Quote Originally Posted by Maris View Post
Years ago I made a pact with myself that every one of my negatives would be followed through to the best gelatin-silver positive I could make; no exceptions.

A major side effect was a distinct improvement in the quality of my negatives both technically and aesthetically. The key factor was a little question I ask myself before clicking the camera: "Do I really want this exposure badly enough to spend the hours and resources chasing it to the bitter end?" The answer a lot of the time is, quite rightly, no.
Interesting. That's a good way of thinking about the process of photography as a whole, rather than compartmentalising all its components. I've also just watched an interview with Nadav Kander who said he printed every negative he ever made. But... I feel this, rather than being a philosophy, was in the past a necessity. Which is perhaps what you're pertaining to? I make 'digital contact prints' first which I can edit as a form of post-visualisation, before going into the darkroom. It's at this point that I assess whether or not to print negatives. This way I am foremost assessing the content, in full detail, first. In the past of course, this wasn't an option (contact prints aren't a real means of assessing an image in smaller formats) which I'm sure is the reason Kander printed all the negs he made. How else would he know what he had?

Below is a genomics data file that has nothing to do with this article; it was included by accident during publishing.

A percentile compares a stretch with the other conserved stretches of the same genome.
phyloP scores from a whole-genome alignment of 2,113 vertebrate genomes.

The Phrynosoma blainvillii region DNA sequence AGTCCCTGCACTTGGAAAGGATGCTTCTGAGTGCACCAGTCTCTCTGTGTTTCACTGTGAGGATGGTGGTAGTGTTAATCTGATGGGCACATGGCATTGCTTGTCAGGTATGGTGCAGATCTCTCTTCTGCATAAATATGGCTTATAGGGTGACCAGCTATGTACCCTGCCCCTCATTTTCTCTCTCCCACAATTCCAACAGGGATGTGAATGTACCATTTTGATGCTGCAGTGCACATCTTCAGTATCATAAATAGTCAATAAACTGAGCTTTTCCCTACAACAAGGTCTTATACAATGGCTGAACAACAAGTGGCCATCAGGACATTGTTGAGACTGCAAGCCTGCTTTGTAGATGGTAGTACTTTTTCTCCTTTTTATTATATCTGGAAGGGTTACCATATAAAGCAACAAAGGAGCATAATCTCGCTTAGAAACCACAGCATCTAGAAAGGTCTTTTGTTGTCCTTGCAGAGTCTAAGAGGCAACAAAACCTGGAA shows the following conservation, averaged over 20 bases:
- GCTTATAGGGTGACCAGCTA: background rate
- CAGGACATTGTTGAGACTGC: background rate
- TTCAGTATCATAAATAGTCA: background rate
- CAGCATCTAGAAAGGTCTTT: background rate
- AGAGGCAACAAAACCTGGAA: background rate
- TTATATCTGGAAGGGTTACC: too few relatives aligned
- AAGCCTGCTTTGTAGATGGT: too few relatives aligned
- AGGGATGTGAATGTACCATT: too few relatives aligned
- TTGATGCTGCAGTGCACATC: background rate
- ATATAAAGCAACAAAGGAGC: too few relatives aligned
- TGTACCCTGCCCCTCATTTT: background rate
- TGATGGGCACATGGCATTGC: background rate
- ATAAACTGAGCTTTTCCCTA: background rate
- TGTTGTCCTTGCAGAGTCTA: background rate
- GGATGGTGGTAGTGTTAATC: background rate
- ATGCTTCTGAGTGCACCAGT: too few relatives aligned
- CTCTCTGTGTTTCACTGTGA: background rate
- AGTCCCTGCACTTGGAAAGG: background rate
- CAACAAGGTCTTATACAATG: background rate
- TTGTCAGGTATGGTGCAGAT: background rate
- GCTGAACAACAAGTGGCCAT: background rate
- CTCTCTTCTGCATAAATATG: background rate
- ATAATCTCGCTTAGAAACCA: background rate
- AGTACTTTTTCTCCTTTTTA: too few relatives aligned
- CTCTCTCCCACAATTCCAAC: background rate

Your post has me thinking however, that what you describe forces you to keep your finger off the trigger, so to speak. What I'm doing with my digital contact images is in many ways no different than shooting a hundred digital images and deleting them all at the computer. It becomes more a process of editing rather than actually thinking on your feet.